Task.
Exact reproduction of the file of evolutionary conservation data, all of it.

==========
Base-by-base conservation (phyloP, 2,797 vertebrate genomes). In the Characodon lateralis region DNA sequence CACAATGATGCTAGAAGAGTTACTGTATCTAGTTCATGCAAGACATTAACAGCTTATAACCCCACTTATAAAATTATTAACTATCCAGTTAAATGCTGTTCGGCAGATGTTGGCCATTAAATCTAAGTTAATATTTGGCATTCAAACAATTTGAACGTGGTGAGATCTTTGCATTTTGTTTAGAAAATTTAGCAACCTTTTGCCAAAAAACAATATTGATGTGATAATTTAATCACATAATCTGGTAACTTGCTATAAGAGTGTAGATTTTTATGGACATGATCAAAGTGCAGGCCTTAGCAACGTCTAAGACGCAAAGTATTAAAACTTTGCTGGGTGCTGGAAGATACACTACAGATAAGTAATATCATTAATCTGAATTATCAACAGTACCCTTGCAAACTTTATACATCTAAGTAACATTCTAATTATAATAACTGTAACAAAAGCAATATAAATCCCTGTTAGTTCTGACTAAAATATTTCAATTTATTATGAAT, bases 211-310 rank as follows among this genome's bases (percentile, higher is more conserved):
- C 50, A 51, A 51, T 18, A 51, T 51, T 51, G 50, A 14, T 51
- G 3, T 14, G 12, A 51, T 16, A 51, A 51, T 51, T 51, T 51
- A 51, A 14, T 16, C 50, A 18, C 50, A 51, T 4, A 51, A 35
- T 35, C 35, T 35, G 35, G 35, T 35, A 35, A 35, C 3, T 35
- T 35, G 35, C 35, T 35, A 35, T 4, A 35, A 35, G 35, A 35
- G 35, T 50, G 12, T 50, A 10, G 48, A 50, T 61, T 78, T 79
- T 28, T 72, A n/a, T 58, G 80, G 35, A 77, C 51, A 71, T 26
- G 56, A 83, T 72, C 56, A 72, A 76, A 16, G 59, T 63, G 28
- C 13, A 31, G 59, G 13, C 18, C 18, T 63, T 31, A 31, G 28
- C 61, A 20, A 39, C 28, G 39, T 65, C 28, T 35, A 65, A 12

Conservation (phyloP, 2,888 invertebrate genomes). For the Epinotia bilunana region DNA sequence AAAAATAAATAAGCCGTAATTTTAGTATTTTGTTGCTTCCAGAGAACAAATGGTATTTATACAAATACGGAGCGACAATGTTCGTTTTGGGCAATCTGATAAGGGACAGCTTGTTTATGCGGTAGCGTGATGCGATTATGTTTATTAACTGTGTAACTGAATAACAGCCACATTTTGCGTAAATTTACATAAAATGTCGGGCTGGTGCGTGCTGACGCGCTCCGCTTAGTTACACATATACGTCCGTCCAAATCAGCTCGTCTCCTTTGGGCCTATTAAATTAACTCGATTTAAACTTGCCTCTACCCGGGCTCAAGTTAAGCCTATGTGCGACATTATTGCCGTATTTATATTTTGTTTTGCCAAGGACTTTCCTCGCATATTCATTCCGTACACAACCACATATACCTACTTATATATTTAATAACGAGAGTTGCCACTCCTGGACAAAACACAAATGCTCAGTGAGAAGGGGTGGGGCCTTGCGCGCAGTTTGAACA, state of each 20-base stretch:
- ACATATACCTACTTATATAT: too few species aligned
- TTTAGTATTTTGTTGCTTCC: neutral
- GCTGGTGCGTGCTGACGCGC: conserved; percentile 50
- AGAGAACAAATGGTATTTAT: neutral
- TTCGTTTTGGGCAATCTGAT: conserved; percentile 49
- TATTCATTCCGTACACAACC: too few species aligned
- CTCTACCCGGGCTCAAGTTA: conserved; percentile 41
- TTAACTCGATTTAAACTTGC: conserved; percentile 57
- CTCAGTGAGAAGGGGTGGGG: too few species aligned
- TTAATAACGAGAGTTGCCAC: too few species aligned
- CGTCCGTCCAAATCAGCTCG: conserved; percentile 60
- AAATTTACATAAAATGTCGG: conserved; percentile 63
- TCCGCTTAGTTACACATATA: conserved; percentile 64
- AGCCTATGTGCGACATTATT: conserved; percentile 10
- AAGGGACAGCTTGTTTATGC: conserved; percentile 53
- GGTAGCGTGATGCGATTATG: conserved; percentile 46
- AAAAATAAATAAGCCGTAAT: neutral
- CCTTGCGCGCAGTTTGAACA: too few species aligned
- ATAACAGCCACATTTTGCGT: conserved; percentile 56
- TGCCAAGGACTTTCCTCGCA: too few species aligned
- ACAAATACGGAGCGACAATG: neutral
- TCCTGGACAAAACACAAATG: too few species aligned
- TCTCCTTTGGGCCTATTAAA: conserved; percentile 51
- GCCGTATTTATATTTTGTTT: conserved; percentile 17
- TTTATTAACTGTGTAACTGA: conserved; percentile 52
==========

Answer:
Base-by-base conservation (phyloP, 2,797 vertebrate genomes). In the Characodon lateralis region DNA sequence CACAATGATGCTAGAAGAGTTACTGTATCTAGTTCATGCAAGACATTAACAGCTTATAACCCCACTTATAAAATTATTAACTATCCAGTTAAATGCTGTTCGGCAGATGTTGGCCATTAAATCTAAGTTAATATTTGGCATTCAAACAATTTGAACGTGGTGAGATCTTTGCATTTTGTTTAGAAAATTTAGCAACCTTTTGCCAAAAAACAATATTGATGTGATAATTTAATCACATAATCTGGTAACTTGCTATAAGAGTGTAGATTTTTATGGACATGATCAAAGTGCAGGCCTTAGCAACGTCTAAGACGCAAAGTATTAAAACTTTGCTGGGTGCTGGAAGATACACTACAGATAAGTAATATCATTAATCTGAATTATCAACAGTACCCTTGCAAACTTTATACATCTAAGTAACATTCTAATTATAATAACTGTAACAAAAGCAATATAAATCCCTGTTAGTTCTGACTAAAATATTTCAATTTATTATGAAT, bases 211-310 rank as follows among this genome's bases (percentile, higher is more conserved):
- C 50, A 51, A 51, T 18, A 51, T 51, T 51, G 50, A 14, T 51
- G 3, T 14, G 12, A 51, T 16, A 51, A 51, T 51, T 51, T 51
- A 51, A 14, T 16, C 50, A 18, C 50, A 51, T 4, A 51, A 35
- T 35, C 35, T 35, G 35, G 35, T 35, A 35, A 35, C 3, T 35
- T 35, G 35, C 35, T 35, A 35, T 4, A 35, A 35, G 35, A 35
- G 35, T 50, G 12, T 50, A 10, G 48, A 50, T 61, T 78, T 79
- T 28, T 72, A n/a, T 58, G 80, G 35, A 77, C 51, A 71, T 26
- G 56, A 83, T 72, C 56, A 72, A 76, A 16, G 59, T 63, G 28
- C 13, A 31, G 59, G 13, C 18, C 18, T 63, T 31, A 31, G 28
- C 61, A 20, A 39, C 28, G 39, T 65, C 28, T 35, A 65, A 12

Conservation (phyloP, 2,888 invertebrate genomes). For the Epinotia bilunana region DNA sequence AAAAATAAATAAGCCGTAATTTTAGTATTTTGTTGCTTCCAGAGAACAAATGGTATTTATACAAATACGGAGCGACAATGTTCGTTTTGGGCAATCTGATAAGGGACAGCTTGTTTATGCGGTAGCGTGATGCGATTATGTTTATTAACTGTGTAACTGAATAACAGCCACATTTTGCGTAAATTTACATAAAATGTCGGGCTGGTGCGTGCTGACGCGCTCCGCTTAGTTACACATATACGTCCGTCCAAATCAGCTCGTCTCCTTTGGGCCTATTAAATTAACTCGATTTAAACTTGCCTCTACCCGGGCTCAAGTTAAGCCTATGTGCGACATTATTGCCGTATTTATATTTTGTTTTGCCAAGGACTTTCCTCGCATATTCATTCCGTACACAACCACATATACCTACTTATATATTTAATAACGAGAGTTGCCACTCCTGGACAAAACACAAATGCTCAGTGAGAAGGGGTGGGGCCTTGCGCGCAGTTTGAACA, state of each 20-base stretch:
- ACATATACCTACTTATATAT: too few species aligned
- TTTAGTATTTTGTTGCTTCC: neutral
- GCTGGTGCGTGCTGACGCGC: conserved; percentile 50
- AGAGAACAAATGGTATTTAT: neutral
- TTCGTTTTGGGCAATCTGAT: conserved; percentile 49
- TATTCATTCCGTACACAACC: too few species aligned
- CTCTACCCGGGCTCAAGTTA: conserved; percentile 41
- TTAACTCGATTTAAACTTGC: conserved; percentile 57
- CTCAGTGAGAAGGGGTGGGG: too few species aligned
- TTAATAACGAGAGTTGCCAC: too few species aligned
- CGTCCGTCCAAATCAGCTCG: conserved; percentile 60
- AAATTTACATAAAATGTCGG: conserved; percentile 63
- TCCGCTTAGTTACACATATA: conserved; percentile 64
- AGCCTATGTGCGACATTATT: conserved; percentile 10
- AAGGGACAGCTTGTTTATGC: conserved; percentile 53
- GGTAGCGTGATGCGATTATG: conserved; percentile 46
- AAAAATAAATAAGCCGTAAT: neutral
- CCTTGCGCGCAGTTTGAACA: too few species aligned
- ATAACAGCCACATTTTGCGT: conserved; percentile 56
- TGCCAAGGACTTTCCTCGCA: too few species aligned
- ACAAATACGGAGCGACAATG: neutral
- TCCTGGACAAAACACAAATG: too few species aligned
- TCTCCTTTGGGCCTATTAAA: conserved; percentile 51
- GCCGTATTTATATTTTGTTT: conserved; percentile 17
- TTTATTAACTGTGTAACTGA: conserved; percentile 52